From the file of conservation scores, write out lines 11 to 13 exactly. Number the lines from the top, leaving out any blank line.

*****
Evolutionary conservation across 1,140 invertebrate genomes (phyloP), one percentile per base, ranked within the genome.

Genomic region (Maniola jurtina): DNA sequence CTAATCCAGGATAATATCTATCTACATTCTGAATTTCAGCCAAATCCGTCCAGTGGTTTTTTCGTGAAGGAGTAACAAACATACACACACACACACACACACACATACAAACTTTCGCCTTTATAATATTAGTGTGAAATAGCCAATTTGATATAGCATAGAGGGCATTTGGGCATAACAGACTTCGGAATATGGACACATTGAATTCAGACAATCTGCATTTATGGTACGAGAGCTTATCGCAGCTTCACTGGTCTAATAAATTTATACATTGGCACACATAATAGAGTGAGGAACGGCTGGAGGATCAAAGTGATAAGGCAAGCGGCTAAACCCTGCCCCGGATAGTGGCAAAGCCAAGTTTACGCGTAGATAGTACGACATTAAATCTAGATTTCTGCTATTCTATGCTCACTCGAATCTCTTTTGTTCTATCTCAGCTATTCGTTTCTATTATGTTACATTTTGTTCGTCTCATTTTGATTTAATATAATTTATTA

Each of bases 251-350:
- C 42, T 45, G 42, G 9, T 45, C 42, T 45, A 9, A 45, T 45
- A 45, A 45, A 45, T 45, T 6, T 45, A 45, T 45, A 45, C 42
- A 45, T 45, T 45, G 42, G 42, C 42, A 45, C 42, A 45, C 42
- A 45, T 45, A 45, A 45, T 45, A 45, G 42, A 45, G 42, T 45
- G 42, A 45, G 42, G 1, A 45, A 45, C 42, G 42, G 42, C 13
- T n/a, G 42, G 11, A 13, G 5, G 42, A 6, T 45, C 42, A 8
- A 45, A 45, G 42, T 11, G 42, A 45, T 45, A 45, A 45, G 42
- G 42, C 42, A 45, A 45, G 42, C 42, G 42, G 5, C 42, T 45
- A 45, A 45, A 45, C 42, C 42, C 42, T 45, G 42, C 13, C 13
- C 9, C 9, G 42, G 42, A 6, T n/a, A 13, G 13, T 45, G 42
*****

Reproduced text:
- G 42, C 42, A 45, A 45, G 42, C 42, G 42, G 5, C 42, T 45
- A 45, A 45, A 45, C 42, C 42, C 42, T 45, G 42, C 13, C 13
- C 9, C 9, G 42, G 42, A 6, T n/a, A 13, G 13, T 45, G 42